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JON STEWART, 'THE DAILY SHOW': Katherine Harris made it official by signing the certification papers. Then she passed the papers on to a second commissioner. Finally, they got the ultimate seal of approval signature from Lobster Boy.

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She was on "SNL" all the time.

Now, let me ask you: Do you recognize this face?

Of course you don't. Because Democrats don't consider it a crime against democracy when they win — like Al Franken's Minnesota senate race. He's Minnesota Secretary of State Mark Ritchie; an ACORN-supported guy — handpicked by the George Soros funded SOS Project. SOS is designed specifically to have control of the power in close elections. Lesson learned, apparently.

So if it's close in Massachusetts, William Francis Galvin will "decide" the election. But don't plan on seeing him called stupid or parodied on "SNL." Even thought Galvin has said that if Scott Brown wins, it will take "a while" to certify him. That's weird, because in 2007, as the Boston Herald points out, Representative Niki Tsongas was sworn in at the U.S. House of Representatives on Oct. 18, 2007 — just two days after winning a special election.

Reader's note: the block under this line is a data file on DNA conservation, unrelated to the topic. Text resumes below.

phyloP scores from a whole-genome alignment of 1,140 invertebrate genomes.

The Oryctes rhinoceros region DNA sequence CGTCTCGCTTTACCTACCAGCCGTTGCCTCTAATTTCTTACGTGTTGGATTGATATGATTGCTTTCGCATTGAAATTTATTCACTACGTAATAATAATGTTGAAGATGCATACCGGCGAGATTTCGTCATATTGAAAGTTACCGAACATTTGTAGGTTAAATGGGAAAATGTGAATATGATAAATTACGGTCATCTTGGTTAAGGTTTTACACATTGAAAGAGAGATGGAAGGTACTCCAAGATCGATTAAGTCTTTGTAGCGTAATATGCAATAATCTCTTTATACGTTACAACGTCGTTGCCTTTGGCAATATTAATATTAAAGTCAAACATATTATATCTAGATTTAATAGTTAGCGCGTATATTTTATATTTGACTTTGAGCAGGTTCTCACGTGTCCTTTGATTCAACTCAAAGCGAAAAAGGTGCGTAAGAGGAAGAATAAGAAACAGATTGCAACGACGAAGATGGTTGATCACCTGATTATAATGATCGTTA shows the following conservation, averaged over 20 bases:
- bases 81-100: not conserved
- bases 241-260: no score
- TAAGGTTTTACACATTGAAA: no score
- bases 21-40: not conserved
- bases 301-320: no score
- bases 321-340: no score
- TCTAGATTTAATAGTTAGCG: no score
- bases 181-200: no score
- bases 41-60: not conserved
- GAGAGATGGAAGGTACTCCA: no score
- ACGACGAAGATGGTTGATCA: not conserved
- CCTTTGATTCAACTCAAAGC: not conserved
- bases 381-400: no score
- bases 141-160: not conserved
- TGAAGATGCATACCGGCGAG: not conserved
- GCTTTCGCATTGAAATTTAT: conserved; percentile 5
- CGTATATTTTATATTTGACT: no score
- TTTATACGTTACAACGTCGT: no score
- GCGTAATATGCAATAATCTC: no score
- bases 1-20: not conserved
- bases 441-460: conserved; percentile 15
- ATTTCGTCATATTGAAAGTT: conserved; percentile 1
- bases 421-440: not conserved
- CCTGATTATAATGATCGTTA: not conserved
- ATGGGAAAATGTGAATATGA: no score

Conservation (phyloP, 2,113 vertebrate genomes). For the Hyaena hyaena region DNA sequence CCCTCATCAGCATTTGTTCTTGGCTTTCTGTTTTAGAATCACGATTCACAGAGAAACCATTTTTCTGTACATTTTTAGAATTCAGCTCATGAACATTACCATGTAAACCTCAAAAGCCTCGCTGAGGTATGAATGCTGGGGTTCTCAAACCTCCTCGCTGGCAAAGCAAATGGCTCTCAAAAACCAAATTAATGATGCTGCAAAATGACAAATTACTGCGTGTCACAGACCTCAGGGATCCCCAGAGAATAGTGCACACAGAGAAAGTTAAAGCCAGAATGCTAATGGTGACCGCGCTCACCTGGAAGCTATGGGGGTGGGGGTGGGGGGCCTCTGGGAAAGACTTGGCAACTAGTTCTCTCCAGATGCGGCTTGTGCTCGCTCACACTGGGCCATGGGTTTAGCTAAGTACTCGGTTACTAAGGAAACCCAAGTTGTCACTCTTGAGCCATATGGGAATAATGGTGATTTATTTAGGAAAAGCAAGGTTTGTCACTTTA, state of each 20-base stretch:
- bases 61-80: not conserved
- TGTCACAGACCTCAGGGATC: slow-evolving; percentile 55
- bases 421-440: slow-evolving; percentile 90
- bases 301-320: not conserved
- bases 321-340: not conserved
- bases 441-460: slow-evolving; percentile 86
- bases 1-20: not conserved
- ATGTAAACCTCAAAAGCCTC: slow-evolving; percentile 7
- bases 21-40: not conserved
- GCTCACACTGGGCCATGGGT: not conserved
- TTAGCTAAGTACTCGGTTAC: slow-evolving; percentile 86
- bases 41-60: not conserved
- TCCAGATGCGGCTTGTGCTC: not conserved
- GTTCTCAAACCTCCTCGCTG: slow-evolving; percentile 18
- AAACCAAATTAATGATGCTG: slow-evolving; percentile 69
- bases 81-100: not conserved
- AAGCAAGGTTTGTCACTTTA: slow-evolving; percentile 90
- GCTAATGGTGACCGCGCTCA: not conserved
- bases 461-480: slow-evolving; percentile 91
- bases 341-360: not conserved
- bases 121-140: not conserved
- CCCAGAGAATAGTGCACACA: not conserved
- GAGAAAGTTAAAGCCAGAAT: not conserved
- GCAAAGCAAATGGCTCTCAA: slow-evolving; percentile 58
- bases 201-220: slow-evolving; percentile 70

I don't believe, as an American, regular Democrats or Republicans steal elections. But progressives do. It's practically a bylaw in any of their many manifestos.

Over the weekend, Ed Schultz said this:

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ED SCHULTZ, 'THE ED SCHULTZ SHOW': I tell you what, if I lived in Massachusetts I'd try to vote 10 times. I don't know if they'd let me or not, but I'd try to. Yeah, that's right. I'd cheat to keep these bastards out. I would.

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Of course he would. His partner in crime also longed for some good old-fashioned cheating: